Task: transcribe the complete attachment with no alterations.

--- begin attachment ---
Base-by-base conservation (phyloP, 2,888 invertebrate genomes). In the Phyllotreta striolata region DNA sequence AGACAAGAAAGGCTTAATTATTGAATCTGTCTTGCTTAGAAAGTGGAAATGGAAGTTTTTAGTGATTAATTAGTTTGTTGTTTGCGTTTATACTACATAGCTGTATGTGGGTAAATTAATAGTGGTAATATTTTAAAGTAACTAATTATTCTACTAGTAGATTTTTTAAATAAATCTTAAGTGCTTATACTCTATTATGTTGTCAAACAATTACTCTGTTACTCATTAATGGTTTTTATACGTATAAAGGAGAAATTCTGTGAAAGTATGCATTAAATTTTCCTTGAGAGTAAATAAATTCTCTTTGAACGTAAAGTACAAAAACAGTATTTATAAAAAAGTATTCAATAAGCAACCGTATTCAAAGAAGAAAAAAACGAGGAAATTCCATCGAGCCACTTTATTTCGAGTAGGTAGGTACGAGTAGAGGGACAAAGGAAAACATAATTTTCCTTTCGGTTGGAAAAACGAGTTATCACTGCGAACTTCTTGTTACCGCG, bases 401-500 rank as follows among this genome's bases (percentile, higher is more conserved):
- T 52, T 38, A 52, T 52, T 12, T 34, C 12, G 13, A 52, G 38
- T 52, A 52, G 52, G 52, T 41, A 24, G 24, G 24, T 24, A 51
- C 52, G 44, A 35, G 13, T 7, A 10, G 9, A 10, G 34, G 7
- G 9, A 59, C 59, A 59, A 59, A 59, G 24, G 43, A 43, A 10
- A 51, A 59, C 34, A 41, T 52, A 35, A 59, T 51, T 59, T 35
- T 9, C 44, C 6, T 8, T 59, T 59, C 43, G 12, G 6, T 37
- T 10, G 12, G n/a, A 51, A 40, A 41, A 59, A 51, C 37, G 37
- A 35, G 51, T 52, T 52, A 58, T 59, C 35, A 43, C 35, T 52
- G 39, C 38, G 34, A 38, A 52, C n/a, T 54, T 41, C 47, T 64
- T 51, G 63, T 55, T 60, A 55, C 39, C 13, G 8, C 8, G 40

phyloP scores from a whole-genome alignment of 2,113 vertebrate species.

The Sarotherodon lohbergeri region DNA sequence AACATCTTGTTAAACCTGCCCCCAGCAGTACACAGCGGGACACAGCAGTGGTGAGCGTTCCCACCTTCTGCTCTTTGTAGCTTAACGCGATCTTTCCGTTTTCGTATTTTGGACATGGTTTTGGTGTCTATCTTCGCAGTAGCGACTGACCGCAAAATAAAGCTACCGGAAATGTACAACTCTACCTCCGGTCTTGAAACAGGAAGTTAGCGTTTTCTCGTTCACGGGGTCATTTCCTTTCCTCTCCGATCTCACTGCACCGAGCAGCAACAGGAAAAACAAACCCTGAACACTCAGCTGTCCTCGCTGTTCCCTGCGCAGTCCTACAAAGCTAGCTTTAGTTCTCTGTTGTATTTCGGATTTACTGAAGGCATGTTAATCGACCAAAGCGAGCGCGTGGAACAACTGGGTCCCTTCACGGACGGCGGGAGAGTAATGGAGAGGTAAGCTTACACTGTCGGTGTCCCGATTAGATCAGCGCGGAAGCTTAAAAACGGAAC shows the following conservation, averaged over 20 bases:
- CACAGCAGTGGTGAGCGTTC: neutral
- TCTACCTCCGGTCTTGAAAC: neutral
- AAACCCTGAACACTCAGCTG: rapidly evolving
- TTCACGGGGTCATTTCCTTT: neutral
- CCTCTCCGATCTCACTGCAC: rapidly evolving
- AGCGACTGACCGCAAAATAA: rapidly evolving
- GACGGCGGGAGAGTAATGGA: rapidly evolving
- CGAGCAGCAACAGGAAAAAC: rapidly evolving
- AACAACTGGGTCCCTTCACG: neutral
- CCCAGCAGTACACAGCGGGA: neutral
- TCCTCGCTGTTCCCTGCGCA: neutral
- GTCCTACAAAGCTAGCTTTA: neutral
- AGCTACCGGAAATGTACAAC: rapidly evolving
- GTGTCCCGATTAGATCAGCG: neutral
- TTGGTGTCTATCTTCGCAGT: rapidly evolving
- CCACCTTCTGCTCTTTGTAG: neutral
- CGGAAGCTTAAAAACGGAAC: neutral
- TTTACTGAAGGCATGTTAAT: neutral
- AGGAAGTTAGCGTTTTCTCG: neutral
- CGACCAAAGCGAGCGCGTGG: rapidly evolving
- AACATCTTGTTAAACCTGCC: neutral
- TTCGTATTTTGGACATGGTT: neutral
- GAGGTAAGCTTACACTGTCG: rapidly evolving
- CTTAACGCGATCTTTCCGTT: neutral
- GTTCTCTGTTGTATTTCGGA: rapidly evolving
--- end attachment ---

Base-by-base conservation (phyloP, 2,888 invertebrate genomes). In the Phyllotreta striolata region DNA sequence AGACAAGAAAGGCTTAATTATTGAATCTGTCTTGCTTAGAAAGTGGAAATGGAAGTTTTTAGTGATTAATTAGTTTGTTGTTTGCGTTTATACTACATAGCTGTATGTGGGTAAATTAATAGTGGTAATATTTTAAAGTAACTAATTATTCTACTAGTAGATTTTTTAAATAAATCTTAAGTGCTTATACTCTATTATGTTGTCAAACAATTACTCTGTTACTCATTAATGGTTTTTATACGTATAAAGGAGAAATTCTGTGAAAGTATGCATTAAATTTTCCTTGAGAGTAAATAAATTCTCTTTGAACGTAAAGTACAAAAACAGTATTTATAAAAAAGTATTCAATAAGCAACCGTATTCAAAGAAGAAAAAAACGAGGAAATTCCATCGAGCCACTTTATTTCGAGTAGGTAGGTACGAGTAGAGGGACAAAGGAAAACATAATTTTCCTTTCGGTTGGAAAAACGAGTTATCACTGCGAACTTCTTGTTACCGCG, bases 401-500 rank as follows among this genome's bases (percentile, higher is more conserved):
- T 52, T 38, A 52, T 52, T 12, T 34, C 12, G 13, A 52, G 38
- T 52, A 52, G 52, G 52, T 41, A 24, G 24, G 24, T 24, A 51
- C 52, G 44, A 35, G 13, T 7, A 10, G 9, A 10, G 34, G 7
- G 9, A 59, C 59, A 59, A 59, A 59, G 24, G 43, A 43, A 10
- A 51, A 59, C 34, A 41, T 52, A 35, A 59, T 51, T 59, T 35
- T 9, C 44, C 6, T 8, T 59, T 59, C 43, G 12, G 6, T 37
- T 10, G 12, G n/a, A 51, A 40, A 41, A 59, A 51, C 37, G 37
- A 35, G 51, T 52, T 52, A 58, T 59, C 35, A 43, C 35, T 52
- G 39, C 38, G 34, A 38, A 52, C n/a, T 54, T 41, C 47, T 64
- T 51, G 63, T 55, T 60, A 55, C 39, C 13, G 8, C 8, G 40

phyloP scores from a whole-genome alignment of 2,113 vertebrate species.

The Sarotherodon lohbergeri region DNA sequence AACATCTTGTTAAACCTGCCCCCAGCAGTACACAGCGGGACACAGCAGTGGTGAGCGTTCCCACCTTCTGCTCTTTGTAGCTTAACGCGATCTTTCCGTTTTCGTATTTTGGACATGGTTTTGGTGTCTATCTTCGCAGTAGCGACTGACCGCAAAATAAAGCTACCGGAAATGTACAACTCTACCTCCGGTCTTGAAACAGGAAGTTAGCGTTTTCTCGTTCACGGGGTCATTTCCTTTCCTCTCCGATCTCACTGCACCGAGCAGCAACAGGAAAAACAAACCCTGAACACTCAGCTGTCCTCGCTGTTCCCTGCGCAGTCCTACAAAGCTAGCTTTAGTTCTCTGTTGTATTTCGGATTTACTGAAGGCATGTTAATCGACCAAAGCGAGCGCGTGGAACAACTGGGTCCCTTCACGGACGGCGGGAGAGTAATGGAGAGGTAAGCTTACACTGTCGGTGTCCCGATTAGATCAGCGCGGAAGCTTAAAAACGGAAC shows the following conservation, averaged over 20 bases:
- CACAGCAGTGGTGAGCGTTC: neutral
- TCTACCTCCGGTCTTGAAAC: neutral
- AAACCCTGAACACTCAGCTG: rapidly evolving
- TTCACGGGGTCATTTCCTTT: neutral
- CCTCTCCGATCTCACTGCAC: rapidly evolving
- AGCGACTGACCGCAAAATAA: rapidly evolving
- GACGGCGGGAGAGTAATGGA: rapidly evolving
- CGAGCAGCAACAGGAAAAAC: rapidly evolving
- AACAACTGGGTCCCTTCACG: neutral
- CCCAGCAGTACACAGCGGGA: neutral
- TCCTCGCTGTTCCCTGCGCA: neutral
- GTCCTACAAAGCTAGCTTTA: neutral
- AGCTACCGGAAATGTACAAC: rapidly evolving
- GTGTCCCGATTAGATCAGCG: neutral
- TTGGTGTCTATCTTCGCAGT: rapidly evolving
- CCACCTTCTGCTCTTTGTAG: neutral
- CGGAAGCTTAAAAACGGAAC: neutral
- TTTACTGAAGGCATGTTAAT: neutral
- AGGAAGTTAGCGTTTTCTCG: neutral
- CGACCAAAGCGAGCGCGTGG: rapidly evolving
- AACATCTTGTTAAACCTGCC: neutral
- TTCGTATTTTGGACATGGTT: neutral
- GAGGTAAGCTTACACTGTCG: rapidly evolving
- CTTAACGCGATCTTTCCGTT: neutral
- GTTCTCTGTTGTATTTCGGA: rapidly evolving